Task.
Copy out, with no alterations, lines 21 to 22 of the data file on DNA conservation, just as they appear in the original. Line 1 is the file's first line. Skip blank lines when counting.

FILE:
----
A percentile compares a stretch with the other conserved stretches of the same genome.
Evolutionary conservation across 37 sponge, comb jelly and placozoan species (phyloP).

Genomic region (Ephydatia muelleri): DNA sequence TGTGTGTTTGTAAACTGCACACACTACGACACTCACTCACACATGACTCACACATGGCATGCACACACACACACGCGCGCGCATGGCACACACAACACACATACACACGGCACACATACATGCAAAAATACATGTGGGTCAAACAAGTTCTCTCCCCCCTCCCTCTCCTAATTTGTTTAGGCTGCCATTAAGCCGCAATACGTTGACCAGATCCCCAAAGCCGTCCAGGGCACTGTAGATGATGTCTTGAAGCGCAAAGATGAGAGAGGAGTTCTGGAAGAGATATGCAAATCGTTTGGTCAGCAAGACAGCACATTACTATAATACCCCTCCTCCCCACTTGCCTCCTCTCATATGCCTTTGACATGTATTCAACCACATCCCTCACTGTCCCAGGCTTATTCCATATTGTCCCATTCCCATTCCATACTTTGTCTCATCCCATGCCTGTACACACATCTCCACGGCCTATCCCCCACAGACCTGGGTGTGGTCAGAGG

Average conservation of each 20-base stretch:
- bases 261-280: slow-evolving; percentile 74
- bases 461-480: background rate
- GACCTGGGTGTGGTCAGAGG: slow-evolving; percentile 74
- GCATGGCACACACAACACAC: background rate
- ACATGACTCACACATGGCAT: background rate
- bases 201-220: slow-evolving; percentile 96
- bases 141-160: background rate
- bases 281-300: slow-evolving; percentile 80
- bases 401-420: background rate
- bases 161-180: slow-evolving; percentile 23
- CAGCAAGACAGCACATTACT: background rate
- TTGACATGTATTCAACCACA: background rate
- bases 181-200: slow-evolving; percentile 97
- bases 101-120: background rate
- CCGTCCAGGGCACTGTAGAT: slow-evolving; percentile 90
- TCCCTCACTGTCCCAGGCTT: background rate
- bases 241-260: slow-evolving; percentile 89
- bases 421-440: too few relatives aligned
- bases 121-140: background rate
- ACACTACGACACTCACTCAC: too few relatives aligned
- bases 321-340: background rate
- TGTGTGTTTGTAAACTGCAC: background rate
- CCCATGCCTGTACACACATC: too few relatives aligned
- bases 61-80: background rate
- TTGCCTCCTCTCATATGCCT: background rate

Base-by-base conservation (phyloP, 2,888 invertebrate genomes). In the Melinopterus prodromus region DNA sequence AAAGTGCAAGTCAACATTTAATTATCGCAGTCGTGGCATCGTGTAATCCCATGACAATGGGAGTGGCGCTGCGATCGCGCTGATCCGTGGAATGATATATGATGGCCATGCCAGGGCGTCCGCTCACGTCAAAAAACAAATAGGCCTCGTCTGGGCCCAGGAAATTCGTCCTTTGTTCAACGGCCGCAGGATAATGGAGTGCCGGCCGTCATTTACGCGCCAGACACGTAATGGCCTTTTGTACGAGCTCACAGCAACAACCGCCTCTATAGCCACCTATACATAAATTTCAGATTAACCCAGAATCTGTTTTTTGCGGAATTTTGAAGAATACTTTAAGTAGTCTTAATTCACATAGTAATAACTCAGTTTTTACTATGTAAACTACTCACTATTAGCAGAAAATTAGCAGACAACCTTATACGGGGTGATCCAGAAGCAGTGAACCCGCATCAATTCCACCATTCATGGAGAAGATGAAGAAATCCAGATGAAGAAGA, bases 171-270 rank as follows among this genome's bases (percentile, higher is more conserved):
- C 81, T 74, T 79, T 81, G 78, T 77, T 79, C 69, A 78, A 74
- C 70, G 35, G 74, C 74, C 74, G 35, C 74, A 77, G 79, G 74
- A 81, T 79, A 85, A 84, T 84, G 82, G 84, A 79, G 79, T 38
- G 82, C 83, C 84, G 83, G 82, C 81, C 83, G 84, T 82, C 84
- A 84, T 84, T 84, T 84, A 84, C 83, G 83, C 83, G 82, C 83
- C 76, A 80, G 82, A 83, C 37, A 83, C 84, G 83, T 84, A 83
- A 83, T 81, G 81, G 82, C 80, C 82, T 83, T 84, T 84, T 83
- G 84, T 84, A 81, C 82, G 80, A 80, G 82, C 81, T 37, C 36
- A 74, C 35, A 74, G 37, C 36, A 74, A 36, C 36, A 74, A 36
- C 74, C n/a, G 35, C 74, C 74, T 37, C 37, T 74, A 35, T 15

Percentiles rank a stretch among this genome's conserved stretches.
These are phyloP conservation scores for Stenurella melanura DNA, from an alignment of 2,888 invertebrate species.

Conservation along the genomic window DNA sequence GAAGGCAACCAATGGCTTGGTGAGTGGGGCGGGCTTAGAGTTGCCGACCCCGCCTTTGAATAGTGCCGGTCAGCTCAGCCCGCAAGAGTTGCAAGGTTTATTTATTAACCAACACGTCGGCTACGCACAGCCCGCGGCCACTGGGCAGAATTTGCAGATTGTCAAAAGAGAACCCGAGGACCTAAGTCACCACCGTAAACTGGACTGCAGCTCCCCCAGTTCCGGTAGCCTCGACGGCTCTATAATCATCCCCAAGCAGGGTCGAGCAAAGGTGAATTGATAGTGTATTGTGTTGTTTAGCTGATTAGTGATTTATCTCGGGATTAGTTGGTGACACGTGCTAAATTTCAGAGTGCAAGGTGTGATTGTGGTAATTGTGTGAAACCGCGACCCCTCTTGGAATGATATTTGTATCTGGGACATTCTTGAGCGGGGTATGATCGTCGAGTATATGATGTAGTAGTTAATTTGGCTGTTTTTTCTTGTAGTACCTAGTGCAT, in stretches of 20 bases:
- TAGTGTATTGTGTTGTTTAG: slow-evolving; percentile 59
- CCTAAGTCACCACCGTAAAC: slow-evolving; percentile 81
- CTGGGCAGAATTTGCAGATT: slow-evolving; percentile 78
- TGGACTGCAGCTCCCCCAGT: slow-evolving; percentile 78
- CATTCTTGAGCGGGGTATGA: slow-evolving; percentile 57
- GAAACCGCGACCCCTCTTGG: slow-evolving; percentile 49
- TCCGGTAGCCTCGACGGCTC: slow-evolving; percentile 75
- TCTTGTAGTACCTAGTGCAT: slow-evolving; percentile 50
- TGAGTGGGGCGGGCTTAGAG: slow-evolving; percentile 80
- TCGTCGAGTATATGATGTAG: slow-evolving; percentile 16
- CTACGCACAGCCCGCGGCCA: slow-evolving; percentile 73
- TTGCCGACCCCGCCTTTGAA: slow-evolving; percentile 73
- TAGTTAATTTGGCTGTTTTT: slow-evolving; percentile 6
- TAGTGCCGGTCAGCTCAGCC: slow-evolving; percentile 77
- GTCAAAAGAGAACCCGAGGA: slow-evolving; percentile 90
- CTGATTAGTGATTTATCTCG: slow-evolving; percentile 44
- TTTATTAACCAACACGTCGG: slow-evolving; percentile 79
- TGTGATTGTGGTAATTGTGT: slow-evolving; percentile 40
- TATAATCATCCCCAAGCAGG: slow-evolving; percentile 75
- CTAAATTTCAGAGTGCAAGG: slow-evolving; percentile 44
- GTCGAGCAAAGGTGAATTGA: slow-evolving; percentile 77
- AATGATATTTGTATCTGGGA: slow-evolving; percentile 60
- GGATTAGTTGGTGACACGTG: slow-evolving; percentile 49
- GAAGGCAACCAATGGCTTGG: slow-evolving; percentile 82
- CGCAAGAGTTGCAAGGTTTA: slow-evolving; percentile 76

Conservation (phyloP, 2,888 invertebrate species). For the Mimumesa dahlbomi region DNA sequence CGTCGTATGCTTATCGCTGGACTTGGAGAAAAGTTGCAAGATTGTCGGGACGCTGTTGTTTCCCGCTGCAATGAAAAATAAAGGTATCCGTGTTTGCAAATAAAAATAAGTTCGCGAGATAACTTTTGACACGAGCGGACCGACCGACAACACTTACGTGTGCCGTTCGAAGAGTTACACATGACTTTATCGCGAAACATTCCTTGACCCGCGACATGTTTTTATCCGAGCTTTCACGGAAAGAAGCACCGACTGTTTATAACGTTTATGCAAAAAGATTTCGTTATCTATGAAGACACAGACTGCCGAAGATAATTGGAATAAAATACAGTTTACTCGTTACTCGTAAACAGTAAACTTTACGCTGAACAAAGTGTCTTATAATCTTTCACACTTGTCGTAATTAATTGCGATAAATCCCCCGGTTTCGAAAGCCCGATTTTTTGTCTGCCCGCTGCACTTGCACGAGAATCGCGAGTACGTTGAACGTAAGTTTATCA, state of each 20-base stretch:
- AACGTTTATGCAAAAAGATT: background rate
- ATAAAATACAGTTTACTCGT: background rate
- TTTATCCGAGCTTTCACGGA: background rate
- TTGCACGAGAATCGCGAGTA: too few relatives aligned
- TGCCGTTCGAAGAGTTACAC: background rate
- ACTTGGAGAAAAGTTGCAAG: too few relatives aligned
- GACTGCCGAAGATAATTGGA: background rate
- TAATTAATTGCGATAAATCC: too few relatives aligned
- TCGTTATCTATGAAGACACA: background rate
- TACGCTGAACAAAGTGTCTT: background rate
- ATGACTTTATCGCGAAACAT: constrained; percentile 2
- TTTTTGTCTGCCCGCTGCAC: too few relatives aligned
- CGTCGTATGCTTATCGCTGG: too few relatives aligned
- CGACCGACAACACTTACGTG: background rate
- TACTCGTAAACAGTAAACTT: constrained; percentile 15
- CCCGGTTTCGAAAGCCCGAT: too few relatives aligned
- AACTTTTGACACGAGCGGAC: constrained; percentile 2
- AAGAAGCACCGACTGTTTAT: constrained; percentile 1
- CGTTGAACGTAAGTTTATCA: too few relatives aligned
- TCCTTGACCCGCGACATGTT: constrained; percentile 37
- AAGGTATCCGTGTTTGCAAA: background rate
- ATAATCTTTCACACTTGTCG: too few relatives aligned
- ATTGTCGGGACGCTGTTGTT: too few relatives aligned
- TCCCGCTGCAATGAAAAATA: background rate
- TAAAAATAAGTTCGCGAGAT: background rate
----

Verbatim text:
- bases 241-260: slow-evolving; percentile 89
- bases 421-440: too few relatives aligned